Yaqiu Wang | China Change
This article was first published on China Change web site on January 21, 2016
On January 15, rights activist Zhang Haitao was sentenced to 19 years in prison by the Urumqi Intermediate Court in the northwest Xinjiang Autonomous Region. The 44-year-old Zhang was convicted of “inciting subversion of state power” and “probing and illegally supplying intelligence abroad”. The court also ordered the confiscation of his personal assets of 120,000 yuan ($18,000). The accusations leveled against Zhang include publishing online articles attacking socialism, assisting the work of foreign media, and “rumormongering.”
The harsh sentence handed down to Zhang, a Han Chinese, came as a surprise to both Zhang’s lawyer and family. Lawyer Li Dunyong, who represents Zhang, told China Change that he believed the heavy sentence has a lot to do with the fact that Zhang lives in Xinjiang and has criticized the Chinese government’s Xinjiang policies.
Dissent in this restive region with a large ethnic Uighur population often meets with particularly harsh retribution. “Being a Han Chinese gives you no protection,” said lawyer Li. In 2014, Xinjiang-based democracy activist Zhao Haitong, also a Han Chinese, was sentenced to 14 years for “inciting subversion of state power.”
“The 19-year sentence is utterly ludicrous. I know my husband is a very honest man. The only thing he did was say some honest things online,” Zhang’s wife, Li Aijie, told China Change. “Accusing him of supplying intelligence abroad is beyond laughable. He did give information about human rights issues to overseas media outlets like Radio Free Asia and Sound of Hope, but there was nothing secretive about the information. It was all public.”
Zhang was first criminally detained by Urumqi police last June for “inciting ethnic hatred” and “ethnic discrimination,” and later formally arrested on charges of “picking quarrels and provoking trouble.” After nearly five months in detention, the charges were changed to “inciting subversion of state power.”
Originally from Henan Province, Zhang first came to Xinjiang to partake in the electronics retail business after being laid off from a state-owned company in the 1990s. One day in April 2009, while on vacation at his home in Nanyang, Henan, a group of policemen from Urumqi broke into Zhang’s house and took him to a train station, putting him on a train to Urumqi. During the train ride, the police handcuffed and shackled him, and stopped him from using the restroom. After 30 days of interrogation in a detention center for alleged fraud in Urumqi, Zhang was freed.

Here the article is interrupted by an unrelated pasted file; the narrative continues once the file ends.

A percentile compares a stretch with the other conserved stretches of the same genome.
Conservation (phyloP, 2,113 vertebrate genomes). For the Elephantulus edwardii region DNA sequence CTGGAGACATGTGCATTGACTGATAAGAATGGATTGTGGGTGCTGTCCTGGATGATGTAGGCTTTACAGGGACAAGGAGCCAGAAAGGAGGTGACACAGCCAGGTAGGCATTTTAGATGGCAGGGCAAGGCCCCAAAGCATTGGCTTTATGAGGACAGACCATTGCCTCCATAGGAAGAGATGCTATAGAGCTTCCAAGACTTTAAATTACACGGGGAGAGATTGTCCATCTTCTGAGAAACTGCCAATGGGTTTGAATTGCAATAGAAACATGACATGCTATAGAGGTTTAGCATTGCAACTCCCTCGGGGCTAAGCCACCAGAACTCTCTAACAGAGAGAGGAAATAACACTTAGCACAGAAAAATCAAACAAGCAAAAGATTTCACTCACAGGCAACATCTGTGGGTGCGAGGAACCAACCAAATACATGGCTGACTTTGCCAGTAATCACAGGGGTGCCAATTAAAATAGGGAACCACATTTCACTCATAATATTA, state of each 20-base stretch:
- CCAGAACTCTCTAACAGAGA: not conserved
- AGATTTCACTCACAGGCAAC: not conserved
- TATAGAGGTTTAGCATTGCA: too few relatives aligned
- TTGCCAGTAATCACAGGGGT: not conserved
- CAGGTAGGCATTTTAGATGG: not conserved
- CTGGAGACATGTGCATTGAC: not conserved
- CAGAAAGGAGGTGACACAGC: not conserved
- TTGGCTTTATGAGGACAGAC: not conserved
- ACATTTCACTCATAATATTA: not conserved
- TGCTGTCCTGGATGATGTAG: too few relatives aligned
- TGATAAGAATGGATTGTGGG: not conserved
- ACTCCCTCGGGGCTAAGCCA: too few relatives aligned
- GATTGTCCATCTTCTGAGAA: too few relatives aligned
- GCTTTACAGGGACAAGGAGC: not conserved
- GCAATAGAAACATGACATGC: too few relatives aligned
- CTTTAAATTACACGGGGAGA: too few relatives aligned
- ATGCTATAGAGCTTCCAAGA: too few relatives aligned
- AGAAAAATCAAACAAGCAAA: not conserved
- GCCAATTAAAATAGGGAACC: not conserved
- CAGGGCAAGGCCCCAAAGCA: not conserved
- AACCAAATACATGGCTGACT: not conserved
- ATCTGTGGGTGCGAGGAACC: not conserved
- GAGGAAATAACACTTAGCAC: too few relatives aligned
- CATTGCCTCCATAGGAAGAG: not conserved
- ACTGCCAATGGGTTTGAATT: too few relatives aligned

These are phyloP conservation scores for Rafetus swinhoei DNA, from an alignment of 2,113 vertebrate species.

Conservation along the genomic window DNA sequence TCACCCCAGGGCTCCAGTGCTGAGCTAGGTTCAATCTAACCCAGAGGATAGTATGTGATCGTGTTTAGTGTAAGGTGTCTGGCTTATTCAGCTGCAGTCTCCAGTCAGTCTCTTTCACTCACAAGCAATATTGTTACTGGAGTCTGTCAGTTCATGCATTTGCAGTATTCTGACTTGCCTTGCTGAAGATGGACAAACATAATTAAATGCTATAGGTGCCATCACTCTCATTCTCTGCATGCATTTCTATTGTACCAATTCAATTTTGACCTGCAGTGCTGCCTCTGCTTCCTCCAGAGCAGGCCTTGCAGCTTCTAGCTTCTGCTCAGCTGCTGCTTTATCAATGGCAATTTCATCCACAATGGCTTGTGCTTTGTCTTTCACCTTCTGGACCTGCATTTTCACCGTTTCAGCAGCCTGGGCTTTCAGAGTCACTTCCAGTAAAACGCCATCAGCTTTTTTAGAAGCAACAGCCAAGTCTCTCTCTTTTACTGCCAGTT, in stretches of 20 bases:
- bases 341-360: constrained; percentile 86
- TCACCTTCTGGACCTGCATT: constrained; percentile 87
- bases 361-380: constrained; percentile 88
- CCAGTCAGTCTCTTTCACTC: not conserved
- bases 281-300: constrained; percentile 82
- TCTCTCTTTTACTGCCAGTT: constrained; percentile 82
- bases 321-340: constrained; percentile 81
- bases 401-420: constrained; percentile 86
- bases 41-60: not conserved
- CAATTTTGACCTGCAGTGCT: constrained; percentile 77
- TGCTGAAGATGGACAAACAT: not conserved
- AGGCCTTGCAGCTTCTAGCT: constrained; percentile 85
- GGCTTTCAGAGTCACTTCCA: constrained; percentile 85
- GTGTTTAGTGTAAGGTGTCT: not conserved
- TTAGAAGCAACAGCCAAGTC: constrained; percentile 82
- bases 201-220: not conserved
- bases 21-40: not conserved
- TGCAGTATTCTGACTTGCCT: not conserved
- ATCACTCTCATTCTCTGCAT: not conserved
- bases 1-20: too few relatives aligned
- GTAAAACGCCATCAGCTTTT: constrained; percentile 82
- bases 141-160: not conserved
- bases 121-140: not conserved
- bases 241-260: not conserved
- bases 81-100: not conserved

Upon release, to seek justice for the unlawful and unexplained detention, Zhang took legal action, as well as petitioned to different government offices, but to no avail. Through his numerous failed attempts to gain redress for the case, Zhang gradually learned the serious ills of the Chinese political system and began to publish articles online critical of the Chinese government. Meanwhile, he also started to help other petitioners have their own stories of suffering heard online. Zhang became a volunteer for the human rights website Human Rights Campaign in China and in 2010 signed a petition urging the Chinese government to abolish the extra-legal Reeducation Through Labor detention system.
In the past five years, Zhang had been under constant police surveillance. When the anniversary of the Tiananmen Square Massacre or the Two Meetings approaches, the police often briefly detain him to prevent him from commemorating those who died in the Massacre or creating any “instabilities.”
Li Aijie, his wife, told China Change that she suspected that the government is going to confiscate the apartment she and her husband own. “We have no money. The only way they can collect the 120,000 yuan is to take our apartment away. The community management people have come several times asking to see the ownership certificate of our apartment,” Li said. “The government is determined to force us out of Xinjiang, but where can my son and I go?” Zhang and Li have a one-month-old infant.
When asked whether she is worried that giving interviews to foreign entities would invoke further government wrath, Li Aijie replied: “There is nothing to be afraid of anymore. Look at the situation we’re already in. How worse can it get?”
Yaqiu Wang researches and writes about human rights in China. Follower her on Twitter @Yaqiu.